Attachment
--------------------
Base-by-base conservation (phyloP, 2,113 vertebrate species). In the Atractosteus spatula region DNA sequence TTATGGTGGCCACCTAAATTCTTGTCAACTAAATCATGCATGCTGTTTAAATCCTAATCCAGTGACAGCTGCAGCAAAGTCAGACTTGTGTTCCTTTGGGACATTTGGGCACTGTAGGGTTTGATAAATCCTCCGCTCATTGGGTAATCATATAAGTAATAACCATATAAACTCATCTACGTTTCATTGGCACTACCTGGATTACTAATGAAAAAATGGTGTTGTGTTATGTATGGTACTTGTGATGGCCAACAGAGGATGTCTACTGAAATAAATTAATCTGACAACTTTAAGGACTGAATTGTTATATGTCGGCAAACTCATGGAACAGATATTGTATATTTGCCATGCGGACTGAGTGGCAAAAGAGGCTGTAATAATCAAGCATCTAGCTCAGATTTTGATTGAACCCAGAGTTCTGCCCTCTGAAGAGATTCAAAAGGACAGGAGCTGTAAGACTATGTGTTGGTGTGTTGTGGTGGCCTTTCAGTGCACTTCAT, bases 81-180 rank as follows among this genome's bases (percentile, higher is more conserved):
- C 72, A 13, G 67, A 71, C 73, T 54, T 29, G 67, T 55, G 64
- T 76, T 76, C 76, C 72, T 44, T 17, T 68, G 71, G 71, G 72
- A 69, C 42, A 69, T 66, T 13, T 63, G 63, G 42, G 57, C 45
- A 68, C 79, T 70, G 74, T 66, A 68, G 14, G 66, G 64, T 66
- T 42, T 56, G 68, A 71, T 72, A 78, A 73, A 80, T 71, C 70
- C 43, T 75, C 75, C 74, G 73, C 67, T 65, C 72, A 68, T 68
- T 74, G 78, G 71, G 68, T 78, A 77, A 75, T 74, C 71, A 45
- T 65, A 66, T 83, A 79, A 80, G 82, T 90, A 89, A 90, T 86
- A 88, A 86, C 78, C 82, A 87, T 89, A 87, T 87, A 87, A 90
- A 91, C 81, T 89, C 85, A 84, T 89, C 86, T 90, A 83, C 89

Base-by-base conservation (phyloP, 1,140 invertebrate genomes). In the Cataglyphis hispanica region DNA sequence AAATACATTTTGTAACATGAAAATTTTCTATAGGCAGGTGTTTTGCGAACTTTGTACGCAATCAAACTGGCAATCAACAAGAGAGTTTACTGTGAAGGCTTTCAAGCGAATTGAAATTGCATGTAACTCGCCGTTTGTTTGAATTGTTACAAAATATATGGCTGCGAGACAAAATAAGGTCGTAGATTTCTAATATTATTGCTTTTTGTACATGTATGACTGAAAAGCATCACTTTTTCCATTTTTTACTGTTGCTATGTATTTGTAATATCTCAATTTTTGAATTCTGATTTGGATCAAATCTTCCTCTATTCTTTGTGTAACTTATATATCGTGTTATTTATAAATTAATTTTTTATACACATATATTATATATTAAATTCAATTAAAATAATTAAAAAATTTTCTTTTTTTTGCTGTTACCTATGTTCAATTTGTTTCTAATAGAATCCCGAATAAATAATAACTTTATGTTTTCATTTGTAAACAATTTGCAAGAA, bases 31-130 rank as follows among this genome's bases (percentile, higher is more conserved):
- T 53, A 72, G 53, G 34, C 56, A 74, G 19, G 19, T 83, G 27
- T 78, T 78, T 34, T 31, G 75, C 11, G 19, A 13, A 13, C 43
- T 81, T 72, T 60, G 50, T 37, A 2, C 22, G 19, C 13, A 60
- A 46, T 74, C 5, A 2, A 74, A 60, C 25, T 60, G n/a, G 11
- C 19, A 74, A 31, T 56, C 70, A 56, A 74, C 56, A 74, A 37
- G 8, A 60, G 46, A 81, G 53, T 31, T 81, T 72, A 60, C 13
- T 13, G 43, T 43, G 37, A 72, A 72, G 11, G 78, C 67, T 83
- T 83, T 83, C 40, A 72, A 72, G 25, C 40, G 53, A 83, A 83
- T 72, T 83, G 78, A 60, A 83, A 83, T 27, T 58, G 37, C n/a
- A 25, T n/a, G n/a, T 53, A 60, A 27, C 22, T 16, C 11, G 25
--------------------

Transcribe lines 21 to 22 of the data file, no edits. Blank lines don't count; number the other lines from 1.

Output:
- T 72, T 83, G 78, A 60, A 83, A 83, T 27, T 58, G 37, C n/a
- A 25, T n/a, G n/a, T 53, A 60, A 27, C 22, T 16, C 11, G 25